What are the advantages and disadvantages of air rotary vs. mud rotary or cable tool drilling techniques?  How do you select a drilling technique for a given site?  How big should the pump chamber casing be?   Should a wire-wrapped well screen be used or louvered casing?  What interval should be screened for a monitoring well? How do you avoid change orders and driller problems during well construction?  This course addresses these and other questions.
Both of the instructors for this course have a broad background in the design and construction of wells for a variety of purposes.  They have well construction experience in drilling environments ranging from unconsolidated glacial and alluvial sediments to a variety of fractured rock settings including basalt, limestone, sandstone, granite, and various metamorphic rocks.  Water supply wells have ranged in depth to 2,000 feet and in yield to 3,000 gpm.  The instructors have been involved in designing and constructing monitoring wells in both sedimentary and fractured rock environments.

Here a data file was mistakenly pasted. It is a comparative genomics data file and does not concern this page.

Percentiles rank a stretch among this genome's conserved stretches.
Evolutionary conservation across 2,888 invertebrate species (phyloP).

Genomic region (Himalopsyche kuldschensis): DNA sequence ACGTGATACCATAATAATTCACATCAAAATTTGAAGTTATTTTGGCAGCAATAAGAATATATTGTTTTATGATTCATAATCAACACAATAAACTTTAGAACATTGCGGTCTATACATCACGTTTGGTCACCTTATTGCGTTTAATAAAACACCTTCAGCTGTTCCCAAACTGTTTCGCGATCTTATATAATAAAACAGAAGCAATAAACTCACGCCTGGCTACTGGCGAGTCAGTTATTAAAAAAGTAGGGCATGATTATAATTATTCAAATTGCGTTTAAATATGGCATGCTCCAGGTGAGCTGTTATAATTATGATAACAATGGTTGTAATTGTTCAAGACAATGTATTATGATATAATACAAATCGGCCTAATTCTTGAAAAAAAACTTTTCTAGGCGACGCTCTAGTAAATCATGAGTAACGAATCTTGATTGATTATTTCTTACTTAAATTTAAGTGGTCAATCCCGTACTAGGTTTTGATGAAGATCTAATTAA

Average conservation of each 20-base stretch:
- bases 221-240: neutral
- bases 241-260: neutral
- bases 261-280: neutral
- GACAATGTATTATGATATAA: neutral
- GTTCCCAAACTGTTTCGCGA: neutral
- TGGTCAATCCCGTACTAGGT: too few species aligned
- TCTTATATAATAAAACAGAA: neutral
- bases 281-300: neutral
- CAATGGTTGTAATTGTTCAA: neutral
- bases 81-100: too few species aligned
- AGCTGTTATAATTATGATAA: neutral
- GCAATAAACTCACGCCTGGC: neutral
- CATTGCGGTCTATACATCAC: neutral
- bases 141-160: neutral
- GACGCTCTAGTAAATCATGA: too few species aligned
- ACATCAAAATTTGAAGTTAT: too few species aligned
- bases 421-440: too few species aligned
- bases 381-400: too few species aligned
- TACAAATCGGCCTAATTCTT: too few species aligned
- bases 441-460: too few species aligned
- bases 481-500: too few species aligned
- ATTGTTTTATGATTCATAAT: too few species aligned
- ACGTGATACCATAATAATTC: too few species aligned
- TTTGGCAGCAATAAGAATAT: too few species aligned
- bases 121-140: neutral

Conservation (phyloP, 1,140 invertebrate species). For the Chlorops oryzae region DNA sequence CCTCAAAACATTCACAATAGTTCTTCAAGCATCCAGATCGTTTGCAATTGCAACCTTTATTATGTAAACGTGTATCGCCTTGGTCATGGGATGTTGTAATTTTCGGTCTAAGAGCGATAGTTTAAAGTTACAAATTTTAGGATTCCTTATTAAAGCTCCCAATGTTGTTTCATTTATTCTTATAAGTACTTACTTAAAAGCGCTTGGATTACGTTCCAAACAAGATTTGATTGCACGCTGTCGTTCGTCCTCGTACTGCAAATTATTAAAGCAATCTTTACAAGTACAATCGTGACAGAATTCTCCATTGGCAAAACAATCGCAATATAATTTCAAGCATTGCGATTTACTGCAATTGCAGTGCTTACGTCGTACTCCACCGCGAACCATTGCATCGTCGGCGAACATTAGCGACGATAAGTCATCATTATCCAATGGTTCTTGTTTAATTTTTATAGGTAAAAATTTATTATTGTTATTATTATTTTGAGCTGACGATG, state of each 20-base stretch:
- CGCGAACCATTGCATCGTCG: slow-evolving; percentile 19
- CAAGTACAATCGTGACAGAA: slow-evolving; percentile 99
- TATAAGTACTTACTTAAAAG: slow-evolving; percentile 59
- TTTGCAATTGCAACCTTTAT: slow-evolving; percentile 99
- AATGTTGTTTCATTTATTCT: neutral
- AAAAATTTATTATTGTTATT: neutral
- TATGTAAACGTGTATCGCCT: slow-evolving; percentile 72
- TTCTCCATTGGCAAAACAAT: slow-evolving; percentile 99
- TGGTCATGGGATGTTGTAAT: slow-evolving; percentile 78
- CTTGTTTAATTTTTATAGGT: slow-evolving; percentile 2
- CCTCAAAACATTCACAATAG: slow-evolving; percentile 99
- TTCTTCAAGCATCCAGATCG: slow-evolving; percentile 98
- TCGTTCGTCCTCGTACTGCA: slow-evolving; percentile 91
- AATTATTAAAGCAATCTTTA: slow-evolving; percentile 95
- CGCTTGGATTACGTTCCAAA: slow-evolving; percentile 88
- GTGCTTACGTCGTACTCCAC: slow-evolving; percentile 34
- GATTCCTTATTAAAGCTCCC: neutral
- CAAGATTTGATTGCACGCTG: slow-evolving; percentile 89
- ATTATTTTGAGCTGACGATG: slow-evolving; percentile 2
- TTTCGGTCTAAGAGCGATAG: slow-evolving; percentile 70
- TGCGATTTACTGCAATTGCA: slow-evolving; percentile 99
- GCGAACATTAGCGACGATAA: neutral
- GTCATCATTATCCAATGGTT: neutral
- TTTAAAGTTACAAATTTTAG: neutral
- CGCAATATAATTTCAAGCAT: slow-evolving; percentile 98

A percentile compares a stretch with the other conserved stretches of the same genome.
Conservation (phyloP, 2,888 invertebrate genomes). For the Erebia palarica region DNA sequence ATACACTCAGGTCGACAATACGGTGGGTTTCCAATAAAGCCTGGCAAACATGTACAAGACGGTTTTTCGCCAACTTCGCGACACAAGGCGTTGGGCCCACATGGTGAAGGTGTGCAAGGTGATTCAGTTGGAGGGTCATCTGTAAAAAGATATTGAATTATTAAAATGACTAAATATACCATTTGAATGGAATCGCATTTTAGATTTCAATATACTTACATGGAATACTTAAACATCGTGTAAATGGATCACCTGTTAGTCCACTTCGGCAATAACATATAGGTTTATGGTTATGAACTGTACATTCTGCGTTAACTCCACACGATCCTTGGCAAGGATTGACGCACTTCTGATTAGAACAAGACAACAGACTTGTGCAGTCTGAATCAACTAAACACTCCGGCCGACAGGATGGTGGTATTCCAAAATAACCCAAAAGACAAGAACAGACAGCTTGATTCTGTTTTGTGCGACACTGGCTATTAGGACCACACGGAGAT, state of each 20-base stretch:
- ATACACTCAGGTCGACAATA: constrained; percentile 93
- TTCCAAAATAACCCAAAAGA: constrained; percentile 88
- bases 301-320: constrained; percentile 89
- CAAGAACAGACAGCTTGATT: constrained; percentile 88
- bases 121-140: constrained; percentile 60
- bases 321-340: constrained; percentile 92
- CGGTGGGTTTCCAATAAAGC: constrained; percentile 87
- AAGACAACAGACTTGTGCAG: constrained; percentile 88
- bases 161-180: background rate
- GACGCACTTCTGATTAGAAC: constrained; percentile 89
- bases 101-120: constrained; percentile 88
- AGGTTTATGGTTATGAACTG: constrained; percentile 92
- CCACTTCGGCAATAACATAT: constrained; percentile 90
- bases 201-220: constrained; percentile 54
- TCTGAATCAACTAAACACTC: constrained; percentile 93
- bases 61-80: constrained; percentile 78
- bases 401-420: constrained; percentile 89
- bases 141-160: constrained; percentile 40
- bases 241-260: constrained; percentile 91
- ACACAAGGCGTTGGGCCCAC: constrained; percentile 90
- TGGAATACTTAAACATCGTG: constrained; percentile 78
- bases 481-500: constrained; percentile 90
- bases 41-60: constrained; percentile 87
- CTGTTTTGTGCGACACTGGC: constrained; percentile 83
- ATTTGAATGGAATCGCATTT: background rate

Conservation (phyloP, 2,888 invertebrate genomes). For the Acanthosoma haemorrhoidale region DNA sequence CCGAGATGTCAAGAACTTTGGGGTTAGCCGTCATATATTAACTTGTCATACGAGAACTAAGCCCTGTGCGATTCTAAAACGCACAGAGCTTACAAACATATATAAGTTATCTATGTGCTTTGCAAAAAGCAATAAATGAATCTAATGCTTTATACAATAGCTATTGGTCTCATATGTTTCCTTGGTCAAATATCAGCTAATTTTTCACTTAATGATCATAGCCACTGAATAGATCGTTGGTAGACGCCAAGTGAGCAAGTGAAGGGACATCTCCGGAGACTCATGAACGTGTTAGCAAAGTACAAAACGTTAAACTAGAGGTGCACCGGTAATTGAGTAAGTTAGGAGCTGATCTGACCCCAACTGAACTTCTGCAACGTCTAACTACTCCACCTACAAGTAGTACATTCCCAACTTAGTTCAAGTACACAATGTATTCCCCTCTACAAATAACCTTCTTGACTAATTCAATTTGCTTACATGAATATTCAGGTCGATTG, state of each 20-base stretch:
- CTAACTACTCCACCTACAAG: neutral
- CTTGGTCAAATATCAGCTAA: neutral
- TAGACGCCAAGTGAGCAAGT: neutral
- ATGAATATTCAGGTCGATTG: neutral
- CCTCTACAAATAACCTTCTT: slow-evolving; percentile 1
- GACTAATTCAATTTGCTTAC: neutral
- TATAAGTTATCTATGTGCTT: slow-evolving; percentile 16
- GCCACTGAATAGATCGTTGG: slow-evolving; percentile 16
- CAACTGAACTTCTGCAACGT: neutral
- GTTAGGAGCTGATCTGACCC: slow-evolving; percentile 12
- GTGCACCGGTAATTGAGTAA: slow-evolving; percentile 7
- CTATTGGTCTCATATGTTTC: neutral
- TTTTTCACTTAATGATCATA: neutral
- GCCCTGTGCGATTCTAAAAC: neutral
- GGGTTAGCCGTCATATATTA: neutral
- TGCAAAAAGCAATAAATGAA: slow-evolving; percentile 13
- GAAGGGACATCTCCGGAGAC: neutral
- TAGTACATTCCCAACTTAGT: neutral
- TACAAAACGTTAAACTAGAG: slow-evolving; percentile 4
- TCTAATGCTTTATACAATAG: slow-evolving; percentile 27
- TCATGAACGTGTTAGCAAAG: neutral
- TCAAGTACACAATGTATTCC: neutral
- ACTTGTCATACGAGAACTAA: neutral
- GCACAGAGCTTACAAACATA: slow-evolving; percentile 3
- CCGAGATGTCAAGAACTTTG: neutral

Topics presented in this course include: (1) general aspects of well design including meeting state and federal standards, (2) selection of a drilling technology to meet site conditions and well objectives, (3) design and construction of production wells, and (4) design and construction of monitoring wells.  Numerous case study examples will be presented during the course.  Attendees will work individually or in small groups during the second day to do a detailed design of a production well (morning session) and a monitoring well network (afternoon session).

Environmental Geochemistry of Metals - Investigation and Remediation    

Soil and groundwater at many mining, industrial, and power utility sites in the United States and elsewhere are contaminated by metals, radionuclides, and other inorganic chemicals.  Remediation by natural attenuation, also known as intrinsic remediation, is a viable approach for reducing the risk associated with metal/inorganic solute plumes in groundwater.  Chemical manipulation of aquifer material and groundwater is also being implemented at some sites to immobilize redox-sensitive contaminants, including chromium, technetium, and uranium.